So, it is crucial to break up your text with headlines that help people consume the general idea behind sections within your article.

    You can take the same idea a step further by using imagery. With images, you create visuals that allow for even more information to be digested by your readers in comparison to a headline.

    Discussion points that can be grouped on a page, or lists, are perfect targets for image summarization.

    Add Practice Area-Specific Videos

    When thinking about content, look outside of the text to increase engagement. Video allows your audience to consume your message without the necessity of reading.

    Creating videos specific to your practice areas will increase your pages’ effectiveness and target the second largest search engine, YouTube.

    By adding your video to YouTube, you increase the size of your “net” and capture more eyes on your law firm.

    Content To Inform

    Articles about your services, but are not the service page itself, are considered “supporting articles.” They are articles that support your converting practice area pages by giving further details and information.

    Again, your supporting articles must align with the intent of the reader. In this case, a person visiting supporting articles is gathering information.

    Does this mean that they won’t convert?

    Nope. This means that these visitors are most likely not actively searching to hire an attorney right now. They may not know if they have a case and are researching the specifics of their situation. They also might be reading about their options.

    The best part about articles whose intent is to inform visitors is that you can deliver a high level of value. Plus, you are establishing your firm as an expert in the field.

    Examples of content to inform:

    • How to choose between Chapter 13 and Chapter 11 bankruptcy filings
    • Seeking child support from an ex-spouse who is unemployed
    • Preparing for a deposition in an injury lawsuit

    All of these article titles can be helpful to a potential client. The articles themselves align with a person seeking information who may not be ready to pull the trigger on hiring you. . . yet. Content of this type targets those individuals who are likely candidates for becoming a client soon.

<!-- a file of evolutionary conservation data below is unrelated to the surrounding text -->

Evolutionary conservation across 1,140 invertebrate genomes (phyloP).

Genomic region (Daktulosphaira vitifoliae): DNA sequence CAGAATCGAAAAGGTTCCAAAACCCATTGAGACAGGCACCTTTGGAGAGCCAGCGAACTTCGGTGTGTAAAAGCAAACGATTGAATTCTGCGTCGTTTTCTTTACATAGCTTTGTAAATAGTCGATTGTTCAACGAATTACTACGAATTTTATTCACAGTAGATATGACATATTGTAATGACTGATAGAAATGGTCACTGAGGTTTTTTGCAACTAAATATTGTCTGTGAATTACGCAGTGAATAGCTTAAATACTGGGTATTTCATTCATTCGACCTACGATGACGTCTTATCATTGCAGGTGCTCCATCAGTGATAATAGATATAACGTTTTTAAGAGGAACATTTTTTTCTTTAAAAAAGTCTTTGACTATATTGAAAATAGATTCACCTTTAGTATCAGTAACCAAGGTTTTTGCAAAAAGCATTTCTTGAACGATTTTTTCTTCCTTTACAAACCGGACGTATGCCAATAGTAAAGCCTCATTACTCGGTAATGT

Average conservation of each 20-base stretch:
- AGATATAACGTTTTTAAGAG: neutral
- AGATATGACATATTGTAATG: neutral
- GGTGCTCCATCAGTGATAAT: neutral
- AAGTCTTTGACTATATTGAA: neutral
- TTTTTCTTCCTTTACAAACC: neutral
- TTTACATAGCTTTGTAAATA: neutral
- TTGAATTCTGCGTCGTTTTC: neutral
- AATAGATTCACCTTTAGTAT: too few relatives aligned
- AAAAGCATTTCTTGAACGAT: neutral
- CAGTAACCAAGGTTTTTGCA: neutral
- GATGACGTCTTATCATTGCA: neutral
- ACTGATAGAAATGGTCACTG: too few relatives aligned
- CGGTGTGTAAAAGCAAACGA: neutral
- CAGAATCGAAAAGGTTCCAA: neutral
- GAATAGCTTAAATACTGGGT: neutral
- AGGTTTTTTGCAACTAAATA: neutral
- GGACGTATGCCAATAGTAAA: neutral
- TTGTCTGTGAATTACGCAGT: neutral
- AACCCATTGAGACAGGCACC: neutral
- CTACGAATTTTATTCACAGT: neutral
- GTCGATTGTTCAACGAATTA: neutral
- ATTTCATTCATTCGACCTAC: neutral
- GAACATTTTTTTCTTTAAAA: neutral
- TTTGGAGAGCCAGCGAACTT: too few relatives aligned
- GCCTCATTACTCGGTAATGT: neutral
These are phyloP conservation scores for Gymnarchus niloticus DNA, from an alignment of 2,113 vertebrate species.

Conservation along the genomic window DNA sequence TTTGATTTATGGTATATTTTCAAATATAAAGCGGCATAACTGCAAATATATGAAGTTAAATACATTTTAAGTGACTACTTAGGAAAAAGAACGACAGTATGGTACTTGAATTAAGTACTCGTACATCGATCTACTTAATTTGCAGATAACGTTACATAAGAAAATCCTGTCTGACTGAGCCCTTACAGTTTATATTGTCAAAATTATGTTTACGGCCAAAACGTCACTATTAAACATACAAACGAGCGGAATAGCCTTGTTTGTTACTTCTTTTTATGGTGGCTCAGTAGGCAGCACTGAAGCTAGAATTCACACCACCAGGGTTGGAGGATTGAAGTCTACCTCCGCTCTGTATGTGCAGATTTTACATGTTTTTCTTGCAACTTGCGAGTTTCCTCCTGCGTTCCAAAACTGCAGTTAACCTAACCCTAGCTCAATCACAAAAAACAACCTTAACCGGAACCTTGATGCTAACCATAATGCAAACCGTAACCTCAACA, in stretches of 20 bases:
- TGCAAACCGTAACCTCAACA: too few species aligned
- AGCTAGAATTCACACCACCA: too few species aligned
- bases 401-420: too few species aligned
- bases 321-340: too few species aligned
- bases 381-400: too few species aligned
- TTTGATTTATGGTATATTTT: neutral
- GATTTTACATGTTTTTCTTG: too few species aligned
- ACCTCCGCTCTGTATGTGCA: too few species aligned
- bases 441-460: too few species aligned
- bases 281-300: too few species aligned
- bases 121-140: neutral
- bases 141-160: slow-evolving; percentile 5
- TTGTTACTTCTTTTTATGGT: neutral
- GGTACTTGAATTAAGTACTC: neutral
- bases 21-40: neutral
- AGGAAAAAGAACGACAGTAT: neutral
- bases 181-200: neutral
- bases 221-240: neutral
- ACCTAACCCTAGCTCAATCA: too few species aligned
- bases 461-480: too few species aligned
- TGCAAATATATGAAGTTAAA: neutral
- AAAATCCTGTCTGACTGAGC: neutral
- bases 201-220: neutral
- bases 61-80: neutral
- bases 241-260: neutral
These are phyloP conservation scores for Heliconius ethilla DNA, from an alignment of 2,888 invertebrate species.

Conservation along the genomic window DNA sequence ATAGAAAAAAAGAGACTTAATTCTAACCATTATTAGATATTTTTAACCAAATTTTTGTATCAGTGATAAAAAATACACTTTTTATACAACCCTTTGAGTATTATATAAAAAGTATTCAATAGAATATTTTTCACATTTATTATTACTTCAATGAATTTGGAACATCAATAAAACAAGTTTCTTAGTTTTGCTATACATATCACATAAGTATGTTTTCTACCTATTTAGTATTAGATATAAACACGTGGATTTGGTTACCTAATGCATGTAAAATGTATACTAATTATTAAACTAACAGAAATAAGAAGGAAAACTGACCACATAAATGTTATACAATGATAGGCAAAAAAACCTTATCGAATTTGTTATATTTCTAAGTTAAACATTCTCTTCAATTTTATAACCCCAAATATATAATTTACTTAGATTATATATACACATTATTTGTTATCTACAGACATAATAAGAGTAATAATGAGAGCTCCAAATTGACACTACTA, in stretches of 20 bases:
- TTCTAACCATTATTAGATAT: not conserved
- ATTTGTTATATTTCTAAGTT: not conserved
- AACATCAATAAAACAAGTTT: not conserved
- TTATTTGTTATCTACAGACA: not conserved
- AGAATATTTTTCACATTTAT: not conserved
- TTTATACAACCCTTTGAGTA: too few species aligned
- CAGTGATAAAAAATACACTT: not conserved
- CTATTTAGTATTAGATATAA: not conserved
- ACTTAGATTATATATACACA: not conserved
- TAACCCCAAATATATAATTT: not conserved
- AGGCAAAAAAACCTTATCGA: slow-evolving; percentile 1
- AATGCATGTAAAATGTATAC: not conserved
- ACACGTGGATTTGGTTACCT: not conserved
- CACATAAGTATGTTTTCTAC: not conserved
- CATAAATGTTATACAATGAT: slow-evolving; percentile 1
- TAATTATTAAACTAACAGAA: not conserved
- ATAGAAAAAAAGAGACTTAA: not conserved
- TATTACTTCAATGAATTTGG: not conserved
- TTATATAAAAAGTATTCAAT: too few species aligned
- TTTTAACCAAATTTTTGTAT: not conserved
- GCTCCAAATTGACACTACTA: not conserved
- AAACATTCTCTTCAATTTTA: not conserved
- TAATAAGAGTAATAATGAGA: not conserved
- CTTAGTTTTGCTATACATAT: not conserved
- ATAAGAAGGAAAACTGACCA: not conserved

So, you’ll want to tone down any sales copy to an absolute minimum. A closing paragraph that offers further assistance will suffice. Beyond that, you risk devaluing your article by attempting to “sell” the client.

    Researching Content For Information Pages

    Start with a brief summary

    Some writers find it most comfortable to create the introduction and conclusion after the completion of the article. This method will allow you to generate a concise introduction paragraph that summarizes the rest of your page.

    Short introduction paragraphs can also help to receive featured snippets if your page lands on the top ten search engine results.

    Competitive research

    It’s less likely that your information pages will tackle ideas that have never been written about. So, why reinvent the wheel?

    If you want to know what topic Google thinks contributes to a complete answer, look at what shows up for the top search results.

    Research other law firms within listings on the top of the results. What topics do they cover? Notate the headlines and ideas that they include. After analyzing several articles, you will notice that most websites will cover similar headlines.

    When conducting competitive research, be sure to avoid directories or other websites that are not law firm websites. There may be alternative factors as to why these types of sites are ranking well.

    Once you have a list of correlative headlines, conduct the same competitive analysis again, but this time for each of these headlines. Search the headline in Google and notate what the top results are and what those pages cover.

    People Also Ask

    While carrying out your competitive analysis, you will notice that some of Google’s search results will contain a section titled, “People Also Ask.”

    These specific subtopics are viewed as relevant to whatever topic you’re searching for. If the recommendations are relevant to your article, be sure to include them within your article.

    Answer The Public

    Answer The Public will take whatever topic you input and deliver a list of questions, comparisons, and related searches. This resource is excellent for brainstorming how to expand on your content.

    Google Search Console

    Turn to your Google Search Console results to analyze similar content and determine what searches your website shows up for but in lower positions. Using Google Search Console can give you ideas to generate new articles, or help you expand your current content pieces.